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Wilson v. Advisorlaw LLC

United States District Court, D. Colorado

February 7, 2018

MARK WILSON, and WILSON LAW LTD., Plaintiffs,
v.
ADVISORLAW LLC, DOCHTOR DANIEL KENNEDY, and STACY SANTMYER, Defendants.

          ORDER DENYING MOTION FOR PROTECTIVE ORDER

          Marcia S. Krieger Chief United States District Judge.

         THIS MATTER comes before the Court pursuant to the Defendants' Motion for Protective Order (# 52), and the Plaintiffs' response (# 53).[1]

         The Court assumes the reader's familiarity with the underlying dispute. In summary, the Plaintiffs contend that an online review, disparaging their business, was posted by the Defendants; the Defendants contend that the review was posted without their knowledge by third-party Jason Bacher.

         A Scheduling Order (# 28) entered in this case in September 2017, setting a discovery deadline of February 28, 2018. Although Mr. Bacher is seemingly central to the parties' dispute, it appears that neither party initially intended to depose him. During a deposition of one of the Defendants in late 2017, counsel for the Plaintiffs intimated[2] that time-stamped shopping receipts or other materials might exist that would demonstrate that Mr. Bacher was not physically present where and when the disparaging review was being published. As a result of that intimation, on January 8, 2018, the Defendants served a subpoena on Mr. Bacher, requesting that he produce any documents in his possession that reflected his whereabouts on the date and time in question. That subpoena directed that Mr. Bacher make such production, in person (in Colorado) or by mail, within 21 days of service of the subpoena. The subpoena was served on Mr. Bacher on January 13, 2018, making his response due on February 5, 2018, the first business day occurring 21 days thereafter.

         In the meantime, on January 16, 2018, the Plaintiffs noticed Mr. Bacher for a deposition to be held in Wisconsin, the state of Mr. Bacher's residence, on February 9, 2018. The notice further directed that Mr. Bacher bring to the deposition “the same mobile phone you used to make and receive calls and send and receive data” on the date that the review was published. Both parties appear to understand that, for various reasons, testimony given by Mr. Bacher at this deposition will be offered at trial in lieu of Mr. Bacher's personal appearance.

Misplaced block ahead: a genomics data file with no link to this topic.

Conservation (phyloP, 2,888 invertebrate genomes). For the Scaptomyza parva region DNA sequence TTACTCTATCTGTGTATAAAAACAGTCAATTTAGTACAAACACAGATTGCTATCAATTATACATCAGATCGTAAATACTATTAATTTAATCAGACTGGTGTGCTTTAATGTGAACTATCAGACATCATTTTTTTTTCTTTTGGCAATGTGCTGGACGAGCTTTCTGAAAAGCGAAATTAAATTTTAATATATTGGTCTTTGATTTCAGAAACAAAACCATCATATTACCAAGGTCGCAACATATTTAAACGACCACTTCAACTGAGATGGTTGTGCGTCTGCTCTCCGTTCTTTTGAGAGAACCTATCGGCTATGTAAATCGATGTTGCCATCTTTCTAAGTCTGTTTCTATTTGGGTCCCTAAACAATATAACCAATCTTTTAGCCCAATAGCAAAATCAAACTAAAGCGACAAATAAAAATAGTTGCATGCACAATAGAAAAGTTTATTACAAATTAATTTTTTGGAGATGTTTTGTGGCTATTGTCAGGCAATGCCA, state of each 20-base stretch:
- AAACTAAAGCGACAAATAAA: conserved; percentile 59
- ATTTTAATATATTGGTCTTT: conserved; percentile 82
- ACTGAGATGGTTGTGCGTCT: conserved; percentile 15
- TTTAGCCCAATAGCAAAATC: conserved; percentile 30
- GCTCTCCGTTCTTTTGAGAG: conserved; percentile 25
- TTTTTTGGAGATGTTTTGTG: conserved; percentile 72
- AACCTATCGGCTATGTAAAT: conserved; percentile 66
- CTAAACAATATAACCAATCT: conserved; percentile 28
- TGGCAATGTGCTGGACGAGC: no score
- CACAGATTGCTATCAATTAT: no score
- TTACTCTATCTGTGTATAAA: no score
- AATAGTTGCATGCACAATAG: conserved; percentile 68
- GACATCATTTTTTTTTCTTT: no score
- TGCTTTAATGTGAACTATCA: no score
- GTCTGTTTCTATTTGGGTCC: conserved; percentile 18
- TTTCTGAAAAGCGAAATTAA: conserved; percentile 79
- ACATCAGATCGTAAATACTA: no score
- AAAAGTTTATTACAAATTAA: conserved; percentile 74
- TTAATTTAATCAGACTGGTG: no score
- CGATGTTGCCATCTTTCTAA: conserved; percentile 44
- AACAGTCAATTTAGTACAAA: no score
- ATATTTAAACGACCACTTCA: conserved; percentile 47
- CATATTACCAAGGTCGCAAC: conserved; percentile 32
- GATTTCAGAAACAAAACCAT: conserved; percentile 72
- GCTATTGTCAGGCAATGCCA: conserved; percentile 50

The Defendants did not receive any production from Mr. Bacher on February 5, 2016, and the following day, they filed the instant Motion for Protective Order (# 52), seeking to postpone the deposition until some time after Mr. Bacher complies with the subpoena. They explain that “if this deposition goes forward, [Mr.] Bacher will bring with him the phone containing the very same documents that he failed to produce in response to Defendants' subpoena, ” and that the Defendants “will then have to cross-examine [Mr.] Bacher about these same documents” without having had the ability to “review, analyze, verify the authenticity, and explore the metadata of these documents” in advance.

         The Court denies the Defendants' motion for several reasons. First, it springs from a faulty premise: that Mr. Bacher has failed to comply with the subpoena. The subpoena effectively set February 5 as the deadline for Mr. Bacher to respond, but also gave him the option of responding by mail. Assuming he did so by mailing the responsive documents from Wisconsin on February 5 (or even on Saturday, February 3, the 21st day from service of the subpoena), [3] it may be that such mailing could still have been in transit at the time the Defendants filed the instant motion on February 6. The Court will not assume that, simply because the Defendants did not have Mr. Bacher's response in-hand by February 6, Mr. Bacher failed to comply. The Court understands the Defendants' need to move expeditiously given the imminence of the deposition, but the closeness of the two operative dates here does not justify assuming Mr. Bacher's non-compliance with the subpoena in the absence of evidence.